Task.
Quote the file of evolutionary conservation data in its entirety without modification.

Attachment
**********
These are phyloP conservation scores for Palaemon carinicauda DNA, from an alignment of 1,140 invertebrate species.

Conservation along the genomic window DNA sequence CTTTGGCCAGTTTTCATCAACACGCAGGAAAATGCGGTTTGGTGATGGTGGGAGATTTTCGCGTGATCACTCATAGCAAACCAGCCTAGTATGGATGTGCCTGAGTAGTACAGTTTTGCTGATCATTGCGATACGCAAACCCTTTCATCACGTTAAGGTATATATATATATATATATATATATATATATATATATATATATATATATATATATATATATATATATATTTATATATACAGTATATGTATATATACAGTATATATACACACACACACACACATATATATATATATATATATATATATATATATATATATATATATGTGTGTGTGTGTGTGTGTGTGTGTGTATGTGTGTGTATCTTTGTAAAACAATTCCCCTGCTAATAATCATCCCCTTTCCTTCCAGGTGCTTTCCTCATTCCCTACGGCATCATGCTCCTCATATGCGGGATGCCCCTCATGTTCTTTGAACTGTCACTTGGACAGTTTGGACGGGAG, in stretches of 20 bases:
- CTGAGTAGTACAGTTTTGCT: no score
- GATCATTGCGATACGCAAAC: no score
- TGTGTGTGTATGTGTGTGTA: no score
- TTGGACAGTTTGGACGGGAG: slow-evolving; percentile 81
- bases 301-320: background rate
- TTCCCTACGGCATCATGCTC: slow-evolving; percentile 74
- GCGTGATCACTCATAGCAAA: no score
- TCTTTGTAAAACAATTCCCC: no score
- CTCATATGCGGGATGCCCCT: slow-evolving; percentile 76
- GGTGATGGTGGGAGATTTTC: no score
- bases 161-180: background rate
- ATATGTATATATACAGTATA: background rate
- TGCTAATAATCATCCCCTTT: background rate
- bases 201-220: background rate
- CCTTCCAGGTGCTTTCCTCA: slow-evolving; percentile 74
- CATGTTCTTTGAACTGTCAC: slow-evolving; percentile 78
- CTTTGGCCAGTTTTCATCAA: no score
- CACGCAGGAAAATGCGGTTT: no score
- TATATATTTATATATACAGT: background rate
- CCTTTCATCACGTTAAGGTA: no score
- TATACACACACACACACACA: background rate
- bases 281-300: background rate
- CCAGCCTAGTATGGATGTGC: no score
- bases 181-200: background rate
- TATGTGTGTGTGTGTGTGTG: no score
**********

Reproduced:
These are phyloP conservation scores for Palaemon carinicauda DNA, from an alignment of 1,140 invertebrate species.

Conservation along the genomic window DNA sequence CTTTGGCCAGTTTTCATCAACACGCAGGAAAATGCGGTTTGGTGATGGTGGGAGATTTTCGCGTGATCACTCATAGCAAACCAGCCTAGTATGGATGTGCCTGAGTAGTACAGTTTTGCTGATCATTGCGATACGCAAACCCTTTCATCACGTTAAGGTATATATATATATATATATATATATATATATATATATATATATATATATATATATATATATATATATATTTATATATACAGTATATGTATATATACAGTATATATACACACACACACACACATATATATATATATATATATATATATATATATATATATATATATGTGTGTGTGTGTGTGTGTGTGTGTGTATGTGTGTGTATCTTTGTAAAACAATTCCCCTGCTAATAATCATCCCCTTTCCTTCCAGGTGCTTTCCTCATTCCCTACGGCATCATGCTCCTCATATGCGGGATGCCCCTCATGTTCTTTGAACTGTCACTTGGACAGTTTGGACGGGAG, in stretches of 20 bases:
- CTGAGTAGTACAGTTTTGCT: no score
- GATCATTGCGATACGCAAAC: no score
- TGTGTGTGTATGTGTGTGTA: no score
- TTGGACAGTTTGGACGGGAG: slow-evolving; percentile 81
- bases 301-320: background rate
- TTCCCTACGGCATCATGCTC: slow-evolving; percentile 74
- GCGTGATCACTCATAGCAAA: no score
- TCTTTGTAAAACAATTCCCC: no score
- CTCATATGCGGGATGCCCCT: slow-evolving; percentile 76
- GGTGATGGTGGGAGATTTTC: no score
- bases 161-180: background rate
- ATATGTATATATACAGTATA: background rate
- TGCTAATAATCATCCCCTTT: background rate
- bases 201-220: background rate
- CCTTCCAGGTGCTTTCCTCA: slow-evolving; percentile 74
- CATGTTCTTTGAACTGTCAC: slow-evolving; percentile 78
- CTTTGGCCAGTTTTCATCAA: no score
- CACGCAGGAAAATGCGGTTT: no score
- TATATATTTATATATACAGT: background rate
- CCTTTCATCACGTTAAGGTA: no score
- TATACACACACACACACACA: background rate
- bases 281-300: background rate
- CCAGCCTAGTATGGATGTGC: no score
- bases 181-200: background rate
- TATGTGTGTGTGTGTGTGTG: no score